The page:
Using A Brief History Of Ducati Motorcycles
The history of Ducati Motorcycles starts in the late 1920s. They began with the making of electronic components, manufacturing of radios as well as cameras and were soon considered to be amongst the world leaders.
The Societa Radio Brevetti Ducati was formed by three brothers Marcello, Adriano and Bruno. When the Second World War began, the Italian government took over the company and they were told to begin making motorcycles instead.
After the war many people had to use a bicycle as means of transportation and the brothers bought out the “little pup” which was named because of its noisy exhaust, sounding very much like a dog barking.
An engine could be fitted onto the frame, and very soon they were asked to build frames especially for these small engines. They produced over two hundred thousand of them and over this time the capacity increased from the initial 65cc.
In 1953 they made a 98cc version of a Cruiser that was made a year before by another Italian company and managed to increase its capacity to 125cc. One year later an engineer by the name of Fabio Tagnoli joined the company and proved to be a great asset. With his engineering capabilities, they managed to come up with many different models. He worked on a new system named the desmodromic for three years and was later used by Mike Hailwooda, a famous bike racer at the time.
By 1954 they had increased their daily production by one hundred and twenty bikes and the company decided to split into two separate firms. Meccanica SpA and Ducati Elettronica were formed so that there would be no mix-ups about the electronic side and the motorcycle products. Ducati became very popular in the nineteen sixties and managed to produce the fastest bike of that time, a 250cc.
In the earlier years they had competition with the Japanese bikes that were unfortunately winning in the racing field with single engines. In the early 1970s they bought out a 750 twin engine and successfully won the two hundred mile race at Imola with racer Paul Smart in control. Two years later the Sport 750 came about and instead of a desmodromic it had a helical valve system.
Soon after that the Super Sport 750 made its day-view, and the critics gave it due praise. It had triple disc brakes that made it extremely easy to control as well as new bodywork. As time progressed, people demanded that a higher horsepower, as well as a better capacity, be introduced. This was when the Super Sport 900 was brought out. With its weight of only 196 kilograms, it was able to move at speeds of over 225 kilometres per hour.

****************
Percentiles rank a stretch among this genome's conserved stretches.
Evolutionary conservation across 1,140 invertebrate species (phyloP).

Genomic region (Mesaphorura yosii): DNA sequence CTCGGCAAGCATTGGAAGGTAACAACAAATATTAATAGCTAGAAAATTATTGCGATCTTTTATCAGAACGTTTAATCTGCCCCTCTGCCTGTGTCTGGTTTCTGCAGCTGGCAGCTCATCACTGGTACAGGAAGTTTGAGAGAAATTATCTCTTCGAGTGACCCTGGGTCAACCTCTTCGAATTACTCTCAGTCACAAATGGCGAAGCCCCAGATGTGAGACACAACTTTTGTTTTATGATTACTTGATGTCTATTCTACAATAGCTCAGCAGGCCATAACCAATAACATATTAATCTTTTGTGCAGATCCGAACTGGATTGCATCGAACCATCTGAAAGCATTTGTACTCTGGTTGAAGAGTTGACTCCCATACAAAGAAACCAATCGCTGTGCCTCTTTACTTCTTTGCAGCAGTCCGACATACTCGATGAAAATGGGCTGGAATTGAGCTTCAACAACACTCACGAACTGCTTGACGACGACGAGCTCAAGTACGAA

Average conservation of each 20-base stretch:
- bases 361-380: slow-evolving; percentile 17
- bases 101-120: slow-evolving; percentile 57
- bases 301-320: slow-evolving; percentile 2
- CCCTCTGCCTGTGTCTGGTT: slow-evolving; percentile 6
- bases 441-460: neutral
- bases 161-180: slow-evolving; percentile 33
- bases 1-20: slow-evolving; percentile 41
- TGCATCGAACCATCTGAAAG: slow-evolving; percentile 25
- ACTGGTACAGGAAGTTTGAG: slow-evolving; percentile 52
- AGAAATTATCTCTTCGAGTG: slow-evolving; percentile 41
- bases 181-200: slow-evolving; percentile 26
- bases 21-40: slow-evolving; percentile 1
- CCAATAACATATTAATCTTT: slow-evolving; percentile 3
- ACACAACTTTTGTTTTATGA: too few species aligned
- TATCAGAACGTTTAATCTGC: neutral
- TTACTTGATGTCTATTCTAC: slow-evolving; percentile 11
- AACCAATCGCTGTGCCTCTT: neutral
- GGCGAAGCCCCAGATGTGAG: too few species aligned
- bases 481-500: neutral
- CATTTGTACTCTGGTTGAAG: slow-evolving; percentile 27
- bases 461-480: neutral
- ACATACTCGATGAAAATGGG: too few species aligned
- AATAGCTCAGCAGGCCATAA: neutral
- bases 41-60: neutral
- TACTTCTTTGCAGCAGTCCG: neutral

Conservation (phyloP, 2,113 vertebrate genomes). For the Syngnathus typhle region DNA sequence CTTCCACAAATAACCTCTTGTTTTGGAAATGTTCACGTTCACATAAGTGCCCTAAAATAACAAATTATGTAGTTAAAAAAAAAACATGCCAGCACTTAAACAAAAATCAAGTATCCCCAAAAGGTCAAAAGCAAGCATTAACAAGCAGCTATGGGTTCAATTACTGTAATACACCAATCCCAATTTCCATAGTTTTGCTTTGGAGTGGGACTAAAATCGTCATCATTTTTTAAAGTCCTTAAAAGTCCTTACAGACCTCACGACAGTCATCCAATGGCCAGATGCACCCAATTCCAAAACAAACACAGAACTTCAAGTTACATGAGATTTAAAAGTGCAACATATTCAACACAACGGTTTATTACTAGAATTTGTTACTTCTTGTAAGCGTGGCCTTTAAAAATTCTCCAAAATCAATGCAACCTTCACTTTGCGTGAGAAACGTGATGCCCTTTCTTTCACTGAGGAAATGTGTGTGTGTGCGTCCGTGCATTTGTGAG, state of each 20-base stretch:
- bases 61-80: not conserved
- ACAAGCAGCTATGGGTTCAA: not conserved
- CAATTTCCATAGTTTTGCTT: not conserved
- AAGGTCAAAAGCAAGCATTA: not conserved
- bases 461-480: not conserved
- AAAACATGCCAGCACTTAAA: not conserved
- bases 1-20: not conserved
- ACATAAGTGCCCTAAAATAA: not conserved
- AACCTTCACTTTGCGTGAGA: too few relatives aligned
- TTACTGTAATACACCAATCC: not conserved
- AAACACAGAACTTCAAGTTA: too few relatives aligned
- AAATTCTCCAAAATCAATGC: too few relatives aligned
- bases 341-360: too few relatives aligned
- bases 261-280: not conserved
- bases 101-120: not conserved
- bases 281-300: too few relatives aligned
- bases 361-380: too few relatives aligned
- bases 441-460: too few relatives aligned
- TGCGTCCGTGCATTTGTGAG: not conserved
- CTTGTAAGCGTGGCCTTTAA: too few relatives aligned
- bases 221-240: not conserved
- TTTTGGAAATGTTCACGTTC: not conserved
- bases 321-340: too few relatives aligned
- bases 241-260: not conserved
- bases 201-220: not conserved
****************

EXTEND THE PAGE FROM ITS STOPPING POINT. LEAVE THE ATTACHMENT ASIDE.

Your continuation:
Over the next few years the ownership changed hands many times due to financial problems. In 1985 it was bought by Cagiva, in 1998 by Texas Pacific Group and later by Invest Industrial Holdings. The last time it changed was in 2012 and it became a part of the Volkswagen Group. It is now owned by Audi as well as Volkswagen, being the parent company.
The superbike 916, 996 as well as the 998 became known as the sexiest bikes ever to be made. It was exceptional when it came to handling as well as been smooth on the roads. When the 999 appeared, it was even more comfortable and faster but many were not very happy about the style.
The Monster later became one of the best that Ducatis made and was very popular as it was able to be customized. Even though it had an upright seat, it was still very effective for racing as it was light weight with an outstanding chassis. The Supersport 900 was another legend that was made and was very affordable especially if one was unable to afford the Superbike 851.
They have even made a new touring bike, ST2 that is more than capable of handling any twisty roads. It supports a fuel injected liquid cooled two valve motor and has a raised rear suspension. Later the ST4 was bought out. As with both of these just because they are heavier in weight does not mean that they cannot beat the 996 Superbike on a track.